Why I Love it: the Singer Reimagined Track 1 Chronograph (with Video)

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I love chronographs. I love watches that do things in different ways. I love the bravado of case designs from the 60s and 70s. I love the Singer Reimagined Track 1 chronographs… Well, except for their price tags, but at least there’s a reason for them. Today, I want to look a little more closely at these perhaps underrated haute-luxury watches for their cleverness, style, and, forgive the pun, the engine under their hoods, in my first “Why I Love It”.

When Singer Vehicle Design, the famed Porsche 911 modification house, announced a watch brand offshoot in 2017, I honestly don’t recall immediately taking notice. Admittedly, I’m not a Porsche-phile, which seems to be a common side affliction for watch enthusiasts, though I do enjoy cars and wouldn’t mind having a Porsche of some kind (that statement alone probably just pissed off the Porsche people in the room) in a future garage somewhere for future me. So the name “Singer” didn’t – well – mean anything at the time. But, at some point, I stopped to look at the watches, and immediately noticed they were something special, or, at least, very different.

At a glance, the watches looked like three-handers with some vintage racing chronograph queues in big, brash, barrel cases. However, once the initial image settled in, the strangeness started to become apparent. There were pushers as though it was a chronograph, but they are set up at 10 and 2, like little alien antennae. The crown is then down at four. What was going on?

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Well, what appears to be the three hands of a standard watch are actually all centrally mounted chronograph hands. Up to 60 seconds, 60 minutes, and… 60 hours, all told at the center of the watch. When not running and fully reset, they all line up at 12, which more clearly indicates this. So, where’s the time? Well, that is told via the rotating discs on the periphery of the dial, indicated at a line at the bottom of the watch. A novel concept, as a chronograph fan (and a die-hard for central minute chronographs) I had to know more.

While some pretty impressive things have been done with Valjoux 7750 bases by the likes of Sinn, Damasko, Tutima, and Chronoswiss (and likely many others), none, to my knowledge, have gone quite this far. Moving the minute counter to the center (where it belongs, IMHO) vis a vis the Lemania 5100? Sure, it can be done, though it’s very uncommon. Moving the hours to the center and increasing the scale to 60? Yet to see that maybe it’s not much different than moving the minutes (I’m sure any watchmakers out there are rolling their eyes). But then also decentralizing the time-telling elements to the edge of the dial, told by discs? Yeah, that’s got to be a totally new combination.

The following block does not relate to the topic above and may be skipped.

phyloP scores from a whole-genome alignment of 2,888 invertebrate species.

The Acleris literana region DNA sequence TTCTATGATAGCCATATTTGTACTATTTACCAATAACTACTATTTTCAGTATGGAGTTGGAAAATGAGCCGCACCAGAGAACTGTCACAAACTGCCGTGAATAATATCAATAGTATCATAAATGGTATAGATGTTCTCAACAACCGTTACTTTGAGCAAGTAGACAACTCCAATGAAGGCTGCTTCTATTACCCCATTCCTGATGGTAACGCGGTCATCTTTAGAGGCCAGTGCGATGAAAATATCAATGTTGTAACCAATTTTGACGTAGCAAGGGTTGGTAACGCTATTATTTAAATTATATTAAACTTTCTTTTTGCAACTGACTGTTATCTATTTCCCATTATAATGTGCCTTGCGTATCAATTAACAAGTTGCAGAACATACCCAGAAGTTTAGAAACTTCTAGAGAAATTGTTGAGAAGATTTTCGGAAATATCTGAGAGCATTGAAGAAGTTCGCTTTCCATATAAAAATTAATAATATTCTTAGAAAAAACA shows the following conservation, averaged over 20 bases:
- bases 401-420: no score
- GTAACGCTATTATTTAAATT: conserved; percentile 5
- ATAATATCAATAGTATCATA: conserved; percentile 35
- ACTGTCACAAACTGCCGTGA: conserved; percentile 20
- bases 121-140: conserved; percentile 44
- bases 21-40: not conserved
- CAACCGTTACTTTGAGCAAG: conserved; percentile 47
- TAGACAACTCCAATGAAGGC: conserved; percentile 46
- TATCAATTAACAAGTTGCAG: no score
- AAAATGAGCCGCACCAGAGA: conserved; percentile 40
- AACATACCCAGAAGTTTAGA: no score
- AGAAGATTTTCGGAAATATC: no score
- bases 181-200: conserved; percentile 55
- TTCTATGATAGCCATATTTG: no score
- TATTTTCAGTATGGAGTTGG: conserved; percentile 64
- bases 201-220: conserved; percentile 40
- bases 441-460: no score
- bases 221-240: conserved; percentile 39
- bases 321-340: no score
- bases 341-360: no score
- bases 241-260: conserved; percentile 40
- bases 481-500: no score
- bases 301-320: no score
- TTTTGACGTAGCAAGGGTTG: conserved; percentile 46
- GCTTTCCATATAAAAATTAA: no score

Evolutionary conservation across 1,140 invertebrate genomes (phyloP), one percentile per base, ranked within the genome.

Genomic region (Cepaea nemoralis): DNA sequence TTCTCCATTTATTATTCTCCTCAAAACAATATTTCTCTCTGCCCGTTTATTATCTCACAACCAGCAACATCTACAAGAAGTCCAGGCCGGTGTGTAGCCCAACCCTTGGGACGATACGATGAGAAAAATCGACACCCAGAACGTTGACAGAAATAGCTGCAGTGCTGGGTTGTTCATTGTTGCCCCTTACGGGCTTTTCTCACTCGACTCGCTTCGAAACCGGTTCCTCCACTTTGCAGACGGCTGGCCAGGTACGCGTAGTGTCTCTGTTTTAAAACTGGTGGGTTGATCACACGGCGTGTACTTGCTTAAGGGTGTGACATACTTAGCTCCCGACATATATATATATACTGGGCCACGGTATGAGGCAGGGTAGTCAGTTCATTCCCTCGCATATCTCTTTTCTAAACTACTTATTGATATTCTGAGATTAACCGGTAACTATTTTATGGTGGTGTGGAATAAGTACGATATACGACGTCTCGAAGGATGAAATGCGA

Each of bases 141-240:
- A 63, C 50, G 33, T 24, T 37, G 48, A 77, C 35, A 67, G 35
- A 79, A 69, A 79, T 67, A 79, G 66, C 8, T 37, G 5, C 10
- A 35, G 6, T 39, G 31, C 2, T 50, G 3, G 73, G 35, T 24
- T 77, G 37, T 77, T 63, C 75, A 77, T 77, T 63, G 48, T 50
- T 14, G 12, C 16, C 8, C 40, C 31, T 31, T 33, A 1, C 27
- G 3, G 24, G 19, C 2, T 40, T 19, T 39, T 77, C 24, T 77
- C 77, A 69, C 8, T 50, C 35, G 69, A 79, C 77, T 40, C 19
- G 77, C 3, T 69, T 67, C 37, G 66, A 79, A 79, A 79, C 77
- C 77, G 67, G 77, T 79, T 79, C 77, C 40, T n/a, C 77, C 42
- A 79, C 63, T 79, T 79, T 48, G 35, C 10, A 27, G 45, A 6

A heavily reworked 7750 by chronoswiss

So, how did they do it? Well, they used the AgenGraphe. A completely novel and revolutionary take on the chronograph, the AgenGraphe is a concept developed by haute movement manufacturer and developer Agenhor in an attempt to solve one of the most basic issues of all other chronographs – legibility. Small sub-dials are hard to read by nature, and the totality of information told on a chronograph can be hard to read at a glance as its spread across several sub-dials.

The Agengraphe by Agenhor

In order to solve this problem, Agenhor, who has worked on developing movements for Hermés, Fabergé, Van Cleef & Arpels, as well as MB&F, created a ring-shaped movement (patented) with a hole through the center, which acts as a space for modules, allowing for each version to be customized to a watch brands needs. For the Singer Reimagined Track 1, that means 3×60 central counters with instant jumping hour and minutes and the peripheral time display.

Composed of 477 components, including 67 jewels (as used in the Singer Reimagined Track 1), when viewed through the case back, the AgenGraphe is a piece of watch enthusiast fantasy art. Inexplicably complex, the array of gears, bridges, plates, jewels, barrels, screws, etc, is a labyrinth for the eye to navigate. In addition to the functional problems the AgenGraphe solves, there are other, more subtle solutions to be found in the movement. One is the patented AgenClutch, which provides, apparently, the best of both vertical and horizontal clutches with none of the drawbacks. Another is the AgenPit, their proprietary regulating system, and another is seen through what’s lacking. A rotor.

the full view is thanks to the dial-side rotor

Well, there is a rotor, you just don’t see it. The AgenPal is sandwiched between the dial and the movement, features a design without a ball bearing and a circular aperture at its center allowing for the ring-shaped movement, and also a platinum counterweight for maximizing the mass. Fancy, but the biggest bonus is that the movement is fully visible from the backside, like a manual movement, while allowing for the modern convenience of automatic winding.